Study Finds Even Optimists Tend To Expect The Worst

Photo: tshortell/Getty Images
Photo: tshortell/Getty Images
You're not the only person this year has done a number on. Turns out optimists (you know, the one group of people who are supposed to be happy) aren't as optimistic as we thought. A study conducted by psychology professor Kate Sweeny and graduate student Angelica Falkenstein from the University of California, Riverside wanted to measure how different people receive news, and it turns out everyone is bracing for the worst.

Although researchers originally believed that those with a more "happy-go-lucky" personality would be less anxious while awaiting certain types of results, Mic reports, the nine controlled scenarios published in the Journal of Personality prove otherwise. "Counter to intuition, optimists were not immune to feeling a rise in pessimism at the moment of truth," Sweeny said. "In fact, not a single study showed a difference between optimists and pessimists in their tendency to brace for the worst."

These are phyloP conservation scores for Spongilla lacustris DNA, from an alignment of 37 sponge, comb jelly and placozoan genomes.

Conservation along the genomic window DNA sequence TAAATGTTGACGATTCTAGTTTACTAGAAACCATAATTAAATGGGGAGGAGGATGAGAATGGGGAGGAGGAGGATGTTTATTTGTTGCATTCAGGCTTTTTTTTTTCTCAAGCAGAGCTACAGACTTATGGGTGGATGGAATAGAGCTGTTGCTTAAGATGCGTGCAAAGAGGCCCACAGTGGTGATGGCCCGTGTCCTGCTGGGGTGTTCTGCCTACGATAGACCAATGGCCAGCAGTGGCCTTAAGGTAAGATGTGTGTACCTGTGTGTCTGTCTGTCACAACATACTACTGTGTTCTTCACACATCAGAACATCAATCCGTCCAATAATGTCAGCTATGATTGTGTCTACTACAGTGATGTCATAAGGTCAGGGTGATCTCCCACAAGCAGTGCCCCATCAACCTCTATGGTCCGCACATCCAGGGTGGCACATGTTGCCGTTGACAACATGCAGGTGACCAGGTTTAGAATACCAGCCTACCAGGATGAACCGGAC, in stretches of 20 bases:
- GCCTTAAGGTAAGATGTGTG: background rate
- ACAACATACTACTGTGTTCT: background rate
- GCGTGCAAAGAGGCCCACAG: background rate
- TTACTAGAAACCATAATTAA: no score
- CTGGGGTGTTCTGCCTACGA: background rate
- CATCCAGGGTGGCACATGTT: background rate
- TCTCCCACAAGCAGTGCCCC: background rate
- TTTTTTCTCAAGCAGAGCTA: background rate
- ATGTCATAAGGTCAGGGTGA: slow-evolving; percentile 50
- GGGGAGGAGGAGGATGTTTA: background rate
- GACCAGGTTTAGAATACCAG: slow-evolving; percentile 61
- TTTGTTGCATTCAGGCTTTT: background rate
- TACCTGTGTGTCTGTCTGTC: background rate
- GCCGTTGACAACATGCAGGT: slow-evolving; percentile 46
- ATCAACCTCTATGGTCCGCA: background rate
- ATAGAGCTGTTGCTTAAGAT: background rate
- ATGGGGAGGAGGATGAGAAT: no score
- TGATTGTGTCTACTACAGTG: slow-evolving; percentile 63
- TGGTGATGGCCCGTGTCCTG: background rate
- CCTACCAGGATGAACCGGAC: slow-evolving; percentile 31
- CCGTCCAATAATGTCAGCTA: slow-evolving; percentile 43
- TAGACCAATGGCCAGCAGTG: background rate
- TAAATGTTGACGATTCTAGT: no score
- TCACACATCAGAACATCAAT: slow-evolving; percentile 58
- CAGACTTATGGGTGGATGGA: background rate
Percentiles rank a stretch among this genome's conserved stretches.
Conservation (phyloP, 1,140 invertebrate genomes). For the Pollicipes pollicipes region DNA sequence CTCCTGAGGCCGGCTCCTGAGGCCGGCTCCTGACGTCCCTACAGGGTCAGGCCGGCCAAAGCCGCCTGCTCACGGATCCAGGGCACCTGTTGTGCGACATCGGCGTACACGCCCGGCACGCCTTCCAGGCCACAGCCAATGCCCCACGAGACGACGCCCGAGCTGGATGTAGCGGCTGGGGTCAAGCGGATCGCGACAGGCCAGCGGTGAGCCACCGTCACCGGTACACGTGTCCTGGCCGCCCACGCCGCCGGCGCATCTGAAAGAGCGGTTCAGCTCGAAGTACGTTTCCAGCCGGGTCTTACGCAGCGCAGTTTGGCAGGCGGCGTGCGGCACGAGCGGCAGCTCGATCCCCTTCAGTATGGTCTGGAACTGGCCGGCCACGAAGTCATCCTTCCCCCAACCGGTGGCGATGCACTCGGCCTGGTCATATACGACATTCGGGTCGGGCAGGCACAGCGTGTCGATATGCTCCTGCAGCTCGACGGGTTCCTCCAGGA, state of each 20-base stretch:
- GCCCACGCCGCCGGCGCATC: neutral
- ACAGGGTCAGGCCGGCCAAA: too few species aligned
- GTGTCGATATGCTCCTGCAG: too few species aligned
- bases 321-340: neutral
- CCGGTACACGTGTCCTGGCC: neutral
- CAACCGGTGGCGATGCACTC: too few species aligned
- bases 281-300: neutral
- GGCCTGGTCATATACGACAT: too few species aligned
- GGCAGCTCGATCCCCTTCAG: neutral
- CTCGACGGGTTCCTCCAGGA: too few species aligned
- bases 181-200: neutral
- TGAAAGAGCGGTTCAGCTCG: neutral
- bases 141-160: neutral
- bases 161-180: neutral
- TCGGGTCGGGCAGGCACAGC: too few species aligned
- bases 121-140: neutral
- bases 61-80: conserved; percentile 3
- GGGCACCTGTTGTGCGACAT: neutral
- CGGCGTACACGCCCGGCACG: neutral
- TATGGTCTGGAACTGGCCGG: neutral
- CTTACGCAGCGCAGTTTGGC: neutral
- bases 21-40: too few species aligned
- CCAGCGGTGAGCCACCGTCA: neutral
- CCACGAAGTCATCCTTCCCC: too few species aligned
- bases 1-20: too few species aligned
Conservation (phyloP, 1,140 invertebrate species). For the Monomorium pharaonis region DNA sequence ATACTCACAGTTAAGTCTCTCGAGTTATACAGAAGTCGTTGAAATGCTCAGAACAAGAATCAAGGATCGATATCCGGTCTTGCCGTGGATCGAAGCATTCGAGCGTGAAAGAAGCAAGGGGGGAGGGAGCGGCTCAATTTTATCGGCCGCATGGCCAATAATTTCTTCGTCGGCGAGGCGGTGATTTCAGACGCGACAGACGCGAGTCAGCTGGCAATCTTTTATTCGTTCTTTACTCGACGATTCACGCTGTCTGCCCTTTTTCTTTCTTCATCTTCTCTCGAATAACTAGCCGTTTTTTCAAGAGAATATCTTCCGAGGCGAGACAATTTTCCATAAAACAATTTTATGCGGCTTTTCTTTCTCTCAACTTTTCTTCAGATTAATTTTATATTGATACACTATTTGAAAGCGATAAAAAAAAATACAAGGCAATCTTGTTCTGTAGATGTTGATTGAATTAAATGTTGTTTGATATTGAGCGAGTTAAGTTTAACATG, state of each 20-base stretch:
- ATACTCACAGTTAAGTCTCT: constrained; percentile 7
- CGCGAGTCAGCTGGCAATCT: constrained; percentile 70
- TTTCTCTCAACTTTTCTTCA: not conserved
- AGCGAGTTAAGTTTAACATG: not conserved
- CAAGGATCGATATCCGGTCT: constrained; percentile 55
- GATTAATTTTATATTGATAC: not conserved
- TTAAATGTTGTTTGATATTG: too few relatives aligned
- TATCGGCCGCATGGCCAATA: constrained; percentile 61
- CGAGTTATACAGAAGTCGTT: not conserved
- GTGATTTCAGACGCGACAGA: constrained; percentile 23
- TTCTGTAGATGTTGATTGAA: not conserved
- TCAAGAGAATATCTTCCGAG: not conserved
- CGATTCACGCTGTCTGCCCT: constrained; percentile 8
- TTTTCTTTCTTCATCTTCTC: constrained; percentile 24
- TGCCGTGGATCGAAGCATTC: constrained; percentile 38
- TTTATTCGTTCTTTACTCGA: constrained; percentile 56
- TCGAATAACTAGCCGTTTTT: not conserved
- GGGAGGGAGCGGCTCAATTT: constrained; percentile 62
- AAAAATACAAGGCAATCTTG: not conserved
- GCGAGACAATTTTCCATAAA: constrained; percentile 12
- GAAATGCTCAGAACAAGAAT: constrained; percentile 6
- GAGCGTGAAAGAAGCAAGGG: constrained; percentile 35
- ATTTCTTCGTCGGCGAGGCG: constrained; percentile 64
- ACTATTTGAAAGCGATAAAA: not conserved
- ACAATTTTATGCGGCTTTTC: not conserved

Scenarios included people waiting for the results of the bar exam or getting feedback on an intelligence test.

While this might sound depressing at first, turns out bracing for the worst is probably helping us cope. The study posits that this outlook shields us from disappointment, even it means worrying way more than necessary. At least we're not stewing in our misery alone.
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